Late last year I went to a local garage sale and found a box of old camera gear and what caught my eye was a very old folding Kodak Retina camera. For some reason I had an urge to buy it and, as it only cost $10, I thought why not. When I brought it home, I discovered that it was in much better condition that I’d realised, virtually mint, and everything worked perfectly. After some internet searching and sending a query to a collector of these cameras, it was confirmed that this Kodak Retina was manufactured around 1957/1958 in Germany (as they were). I’m absolutely gobsmacked that such an old camera can still be in such good condition and even the case was too good to believe, a credit to the previous owner/s.
Getting this camera has given me a nostalgia hit of sorts and I just want to put a roll of film in it and see what it can do after all these years. While film was becoming increasingly difficult to find only a short while ago, it’s having somewhat of a resurgence and there are places stocking both B&W and colour film for those who don’t wish to give up this imaging medium. It’s a bit like vinyl records, which has had a similar resurgence of late. Film processing has also become more readily available (even Kmart is doing C41); so I need to consider whether to process it myself (B&W that is), which is pretty easy and doesn’t require much in the way of equipment or materials, or have it processed externally. Once processed, the film can be scanned and digitised for easier use. I have no desire to do wet printing, as years ago when I was doing this, the chemicals started to give me dermatitis and who really wants to set up a darkroom from scratch nowadays?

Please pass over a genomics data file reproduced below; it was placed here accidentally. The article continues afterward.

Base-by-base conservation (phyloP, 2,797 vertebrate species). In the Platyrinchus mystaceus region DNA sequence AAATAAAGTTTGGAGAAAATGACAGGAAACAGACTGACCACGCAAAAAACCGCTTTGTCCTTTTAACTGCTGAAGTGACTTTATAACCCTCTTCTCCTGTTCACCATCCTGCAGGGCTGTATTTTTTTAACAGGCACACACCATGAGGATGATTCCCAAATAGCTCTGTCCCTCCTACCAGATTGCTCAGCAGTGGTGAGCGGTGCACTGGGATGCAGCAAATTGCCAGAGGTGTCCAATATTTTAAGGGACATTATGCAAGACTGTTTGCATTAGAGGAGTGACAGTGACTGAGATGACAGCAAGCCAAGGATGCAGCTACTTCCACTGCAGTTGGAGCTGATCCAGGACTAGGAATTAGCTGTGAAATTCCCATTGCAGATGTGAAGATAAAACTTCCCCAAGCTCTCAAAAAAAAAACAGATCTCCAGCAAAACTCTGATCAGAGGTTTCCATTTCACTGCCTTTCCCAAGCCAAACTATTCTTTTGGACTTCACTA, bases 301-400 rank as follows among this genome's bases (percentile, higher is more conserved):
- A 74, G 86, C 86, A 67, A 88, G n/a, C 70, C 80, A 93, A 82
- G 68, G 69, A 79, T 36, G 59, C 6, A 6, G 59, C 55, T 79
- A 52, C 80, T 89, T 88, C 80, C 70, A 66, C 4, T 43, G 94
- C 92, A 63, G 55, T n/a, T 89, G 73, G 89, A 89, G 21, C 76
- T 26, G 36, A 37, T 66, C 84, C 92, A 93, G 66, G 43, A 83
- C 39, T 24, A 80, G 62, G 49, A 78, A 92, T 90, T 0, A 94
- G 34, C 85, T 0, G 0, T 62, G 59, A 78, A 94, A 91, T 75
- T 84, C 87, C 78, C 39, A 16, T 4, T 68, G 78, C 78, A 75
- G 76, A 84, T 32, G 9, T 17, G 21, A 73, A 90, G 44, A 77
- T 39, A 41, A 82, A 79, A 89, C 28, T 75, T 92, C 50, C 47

All of this, however, made me ponder how far the world has progressed from finely crafted manual film cameras, to easy to use point and shoot (P&S) film cameras; then Single Lens Reflex (SLR) cameras and then the same all over again in digital, and onwards to the likes of mobile phone cameras. No doubt many of today’s younger ‘instagrammers’ probably don’t even comprehend the history of photography and how it has progressed, especially in the last 50 odd years. Note that there is much more to the history of photography that preceded the last 50 years and, ironically, it was Kodak, 114 years ago, that brought photography to the masses with the Kodak Box Brownie; a very simple to use camera with the slogan ‘You push the button, we do the rest’.
From simple and cheap Box Brownies, to relatively complex and finely crafted cameras like the Retina, photography moved onwards to ever more ubiquitous cameras that were almost as simple to use as the Box Brownie, such as the Olympus Trip 35 (made between 1964 and 1984, and selling in the tens of millions). From a similar vintage came the Minolta SR-T 303 SLR camera and a few years later the Pentax MX SLR, as well as many others, during what may have been the heydays of film photography. There were also all sorts of attempts to make film photography easier, with many oddball formats and film options produced in the late 1980s and into the late 1990s that never took off and heralded the end of film’s dominance. We have come a long way from the early days of film.
In the mid 1990s, digital cameras started to arrive for the masses and while there was a lot of resistance from film photographers, the die was cast and film was on the downward spiral. In fact, the general demise of film happened far faster than anyone predicted, not taking decades, but effectively coming about in less than a decade. Digital cameras came hot on the heels of personal computers and they were a match that could not be slowed down; one of my last film photographs was taken back in 1995. I wont go into my digital history, as I’ve more or less covered that previously, but it’s strange that I’ve never had a desire to use film since going digital, until I purchased the Kodak Retina. I’m not sure why, but I think it’s perhaps what vintage car owners feel, a need to get the old girl on the road once again, see how it performs and have some old time fun.